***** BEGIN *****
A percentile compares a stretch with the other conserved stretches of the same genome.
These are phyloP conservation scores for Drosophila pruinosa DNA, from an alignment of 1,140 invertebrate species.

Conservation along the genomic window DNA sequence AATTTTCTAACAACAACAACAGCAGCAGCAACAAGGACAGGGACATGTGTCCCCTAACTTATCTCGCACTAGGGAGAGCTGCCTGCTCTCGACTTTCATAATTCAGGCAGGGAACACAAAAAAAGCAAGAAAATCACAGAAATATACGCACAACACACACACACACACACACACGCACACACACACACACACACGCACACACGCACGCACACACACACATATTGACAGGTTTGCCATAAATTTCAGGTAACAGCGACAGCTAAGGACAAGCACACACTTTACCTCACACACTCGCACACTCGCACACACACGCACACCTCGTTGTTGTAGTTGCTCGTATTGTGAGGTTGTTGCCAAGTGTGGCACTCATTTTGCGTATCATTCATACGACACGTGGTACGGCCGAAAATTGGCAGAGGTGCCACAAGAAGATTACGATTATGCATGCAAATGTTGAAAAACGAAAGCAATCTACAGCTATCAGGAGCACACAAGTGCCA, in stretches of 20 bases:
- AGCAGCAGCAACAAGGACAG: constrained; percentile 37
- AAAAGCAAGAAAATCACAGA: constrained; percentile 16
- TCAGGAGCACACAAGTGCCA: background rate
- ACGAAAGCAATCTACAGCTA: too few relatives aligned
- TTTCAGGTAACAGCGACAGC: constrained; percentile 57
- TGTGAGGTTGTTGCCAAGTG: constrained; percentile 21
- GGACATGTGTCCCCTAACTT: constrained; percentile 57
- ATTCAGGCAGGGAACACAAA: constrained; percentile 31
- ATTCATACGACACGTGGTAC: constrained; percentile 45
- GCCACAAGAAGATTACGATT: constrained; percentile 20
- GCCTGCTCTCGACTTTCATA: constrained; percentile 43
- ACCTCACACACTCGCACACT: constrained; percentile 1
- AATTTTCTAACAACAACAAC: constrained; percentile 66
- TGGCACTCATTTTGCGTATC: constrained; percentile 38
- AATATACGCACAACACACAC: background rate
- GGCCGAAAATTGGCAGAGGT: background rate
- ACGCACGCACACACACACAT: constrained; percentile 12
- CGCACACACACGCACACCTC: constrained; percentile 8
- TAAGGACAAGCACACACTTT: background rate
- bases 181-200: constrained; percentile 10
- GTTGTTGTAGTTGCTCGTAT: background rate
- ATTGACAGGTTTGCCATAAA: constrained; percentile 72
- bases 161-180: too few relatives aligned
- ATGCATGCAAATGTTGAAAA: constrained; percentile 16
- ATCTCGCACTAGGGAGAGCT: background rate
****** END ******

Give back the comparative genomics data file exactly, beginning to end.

A percentile compares a stretch with the other conserved stretches of the same genome.
These are phyloP conservation scores for Drosophila pruinosa DNA, from an alignment of 1,140 invertebrate species.

Conservation along the genomic window DNA sequence AATTTTCTAACAACAACAACAGCAGCAGCAACAAGGACAGGGACATGTGTCCCCTAACTTATCTCGCACTAGGGAGAGCTGCCTGCTCTCGACTTTCATAATTCAGGCAGGGAACACAAAAAAAGCAAGAAAATCACAGAAATATACGCACAACACACACACACACACACACACGCACACACACACACACACACGCACACACGCACGCACACACACACATATTGACAGGTTTGCCATAAATTTCAGGTAACAGCGACAGCTAAGGACAAGCACACACTTTACCTCACACACTCGCACACTCGCACACACACGCACACCTCGTTGTTGTAGTTGCTCGTATTGTGAGGTTGTTGCCAAGTGTGGCACTCATTTTGCGTATCATTCATACGACACGTGGTACGGCCGAAAATTGGCAGAGGTGCCACAAGAAGATTACGATTATGCATGCAAATGTTGAAAAACGAAAGCAATCTACAGCTATCAGGAGCACACAAGTGCCA, in stretches of 20 bases:
- AGCAGCAGCAACAAGGACAG: constrained; percentile 37
- AAAAGCAAGAAAATCACAGA: constrained; percentile 16
- TCAGGAGCACACAAGTGCCA: background rate
- ACGAAAGCAATCTACAGCTA: too few relatives aligned
- TTTCAGGTAACAGCGACAGC: constrained; percentile 57
- TGTGAGGTTGTTGCCAAGTG: constrained; percentile 21
- GGACATGTGTCCCCTAACTT: constrained; percentile 57
- ATTCAGGCAGGGAACACAAA: constrained; percentile 31
- ATTCATACGACACGTGGTAC: constrained; percentile 45
- GCCACAAGAAGATTACGATT: constrained; percentile 20
- GCCTGCTCTCGACTTTCATA: constrained; percentile 43
- ACCTCACACACTCGCACACT: constrained; percentile 1
- AATTTTCTAACAACAACAAC: constrained; percentile 66
- TGGCACTCATTTTGCGTATC: constrained; percentile 38
- AATATACGCACAACACACAC: background rate
- GGCCGAAAATTGGCAGAGGT: background rate
- ACGCACGCACACACACACAT: constrained; percentile 12
- CGCACACACACGCACACCTC: constrained; percentile 8
- TAAGGACAAGCACACACTTT: background rate
- bases 181-200: constrained; percentile 10
- GTTGTTGTAGTTGCTCGTAT: background rate
- ATTGACAGGTTTGCCATAAA: constrained; percentile 72
- bases 161-180: too few relatives aligned
- ATGCATGCAAATGTTGAAAA: constrained; percentile 16
- ATCTCGCACTAGGGAGAGCT: background rate